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Old Sunday, May 16th, 2010, 05:23 PM
doctorv doctorv is offline
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Default Re: Hospitalized in Aruba...Have no fear!

Well, I am not sure I would "have no fear".

Although parts of the medical establishment are very efficient (ie the emergency room when it is not particularly busy), and care is certainly less costly than in the US, the hospital in Aruba is certainly no model of excellent and efficient health care delivery.

As a bit of background I was born on Aruba but practice medicine in the US. I do not expect that a small island would have the ability to provide a full complement of subspecialty care- although Aruba does not fall short in that respect in that there are many subspecialty services available.
What I would expect is that it provides adequate general medical care and that is what I have been sorely disappointed over.

My father was recently hospitalized for over a month.
During that time his care has been extremely variable, ranging from excellent to embarrasingly deficient. Of note, most of the physicians we have dealth with have been excellent although actually getting to see or speak to some of them has been like pulling teeth. During a holiday weekend, four days passed without so much as one of his docs peeking into his room. When he asked his nurse about medicines which he was supposed to have received hours earlier his nurse told him (with quite an attitude) that "they are understaffed and he should not expect to receive anything on time". Various pieced of machinery have malfunctioned for days (literally) before being replaced or fixed. When I expressed my concern that a particular piece of equipment was not functioning as it should (a drain was plugged and the nursing staff was interpreting this as "improvement in drainage" and the treating physician which had not seen the patient in days was making treatment plans on this supposed "improvement") and I requested to talk to the doctor on call- I was told by the doctor to "make an appointment to speak to her"- this after her breaking an appointment to come see her patient that particular day.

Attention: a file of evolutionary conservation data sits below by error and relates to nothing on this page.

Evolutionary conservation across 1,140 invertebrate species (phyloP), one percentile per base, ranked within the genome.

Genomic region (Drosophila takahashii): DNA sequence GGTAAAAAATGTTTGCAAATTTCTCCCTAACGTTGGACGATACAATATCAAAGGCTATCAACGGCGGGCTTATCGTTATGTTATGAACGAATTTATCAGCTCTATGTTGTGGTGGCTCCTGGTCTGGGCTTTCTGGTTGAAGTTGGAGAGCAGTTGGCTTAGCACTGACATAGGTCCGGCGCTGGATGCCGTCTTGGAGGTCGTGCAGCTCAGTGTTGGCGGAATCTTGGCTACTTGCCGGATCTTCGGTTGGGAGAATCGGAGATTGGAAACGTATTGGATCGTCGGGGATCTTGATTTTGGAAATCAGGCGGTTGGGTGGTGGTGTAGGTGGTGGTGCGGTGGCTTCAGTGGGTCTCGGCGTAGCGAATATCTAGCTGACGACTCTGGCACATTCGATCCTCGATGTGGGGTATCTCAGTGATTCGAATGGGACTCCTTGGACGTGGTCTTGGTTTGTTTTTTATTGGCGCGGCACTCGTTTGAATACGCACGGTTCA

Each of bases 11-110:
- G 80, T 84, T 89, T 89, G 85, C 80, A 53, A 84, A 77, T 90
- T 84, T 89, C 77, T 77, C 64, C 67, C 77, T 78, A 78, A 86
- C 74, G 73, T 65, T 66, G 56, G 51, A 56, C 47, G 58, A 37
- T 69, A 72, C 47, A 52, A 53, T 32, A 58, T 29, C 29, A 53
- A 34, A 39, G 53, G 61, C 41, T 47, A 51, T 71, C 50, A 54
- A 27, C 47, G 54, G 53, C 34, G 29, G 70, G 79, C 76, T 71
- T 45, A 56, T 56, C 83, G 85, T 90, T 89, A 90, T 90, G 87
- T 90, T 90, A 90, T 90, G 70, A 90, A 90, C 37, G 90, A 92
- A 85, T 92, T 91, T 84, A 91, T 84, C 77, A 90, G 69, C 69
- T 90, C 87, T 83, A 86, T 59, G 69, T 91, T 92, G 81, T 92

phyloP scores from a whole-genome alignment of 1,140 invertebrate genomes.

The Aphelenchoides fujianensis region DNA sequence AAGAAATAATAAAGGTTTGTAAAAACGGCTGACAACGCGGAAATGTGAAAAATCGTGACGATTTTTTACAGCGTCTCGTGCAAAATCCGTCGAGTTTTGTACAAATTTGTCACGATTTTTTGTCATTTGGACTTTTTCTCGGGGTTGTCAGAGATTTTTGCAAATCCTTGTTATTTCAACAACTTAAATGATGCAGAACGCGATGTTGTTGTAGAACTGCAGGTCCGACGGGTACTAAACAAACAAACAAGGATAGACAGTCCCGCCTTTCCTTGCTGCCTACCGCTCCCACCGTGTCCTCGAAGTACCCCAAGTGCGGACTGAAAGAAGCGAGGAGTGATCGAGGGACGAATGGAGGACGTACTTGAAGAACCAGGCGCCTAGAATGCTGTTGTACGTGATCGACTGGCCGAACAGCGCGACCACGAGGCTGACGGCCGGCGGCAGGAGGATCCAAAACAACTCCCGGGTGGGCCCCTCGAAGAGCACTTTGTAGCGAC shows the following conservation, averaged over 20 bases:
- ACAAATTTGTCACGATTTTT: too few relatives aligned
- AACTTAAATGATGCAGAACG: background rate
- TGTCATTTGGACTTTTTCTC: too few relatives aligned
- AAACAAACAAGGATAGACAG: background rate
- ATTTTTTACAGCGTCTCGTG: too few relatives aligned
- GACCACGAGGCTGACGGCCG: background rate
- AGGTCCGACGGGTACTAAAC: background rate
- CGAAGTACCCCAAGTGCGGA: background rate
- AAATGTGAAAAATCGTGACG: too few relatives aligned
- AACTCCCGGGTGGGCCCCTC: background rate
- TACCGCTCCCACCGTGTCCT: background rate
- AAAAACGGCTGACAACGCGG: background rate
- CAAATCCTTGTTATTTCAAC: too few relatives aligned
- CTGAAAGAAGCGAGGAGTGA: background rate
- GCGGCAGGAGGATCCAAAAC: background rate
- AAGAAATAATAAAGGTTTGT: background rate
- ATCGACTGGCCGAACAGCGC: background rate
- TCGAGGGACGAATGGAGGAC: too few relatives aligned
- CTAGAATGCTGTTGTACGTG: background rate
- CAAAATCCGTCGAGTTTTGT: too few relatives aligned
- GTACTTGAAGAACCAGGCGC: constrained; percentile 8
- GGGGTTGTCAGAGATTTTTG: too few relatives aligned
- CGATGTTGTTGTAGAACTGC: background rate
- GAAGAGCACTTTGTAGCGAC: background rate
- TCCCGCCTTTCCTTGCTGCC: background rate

I could go on with examples like this till I'm blue in the face.
The physical plant is also in very poor shape- flaking paint on the walls and ceiling, mold in the corner by the AC vents.

On a particularly disturbing note I overheard two guards commenting on on-call physicians arriving at the hospital visibly drunk ("fuma fuma" in his words)- I fully admit that this is hearsay, but it was not particularly comforting knowing my dad was potentially depending on these folks.

On a positive note, many individuals on the nursing staff were friendly and competent (just extremely overburdened most of the time). The physical therapists in particular were a delight to deal with. The hospital seemed well equipped with much of the latest technology- on par or better than similar sized hospitals in the US. It's a great shame to me that where this all breaks down is the "human factor" and the apparent lack of adequate funding.

Do I think that all care is necessarily bad here? No.
But would I recommend this hospital to someone who did not absolutely need it? Absolutely not.
Would I admit any of my family there if I had the ability to have them treated at almost any other hospital in the US or Western Europe? No way.

I guess if I had to sum up my experience at the hospital in Aruba it would be "disappointing".
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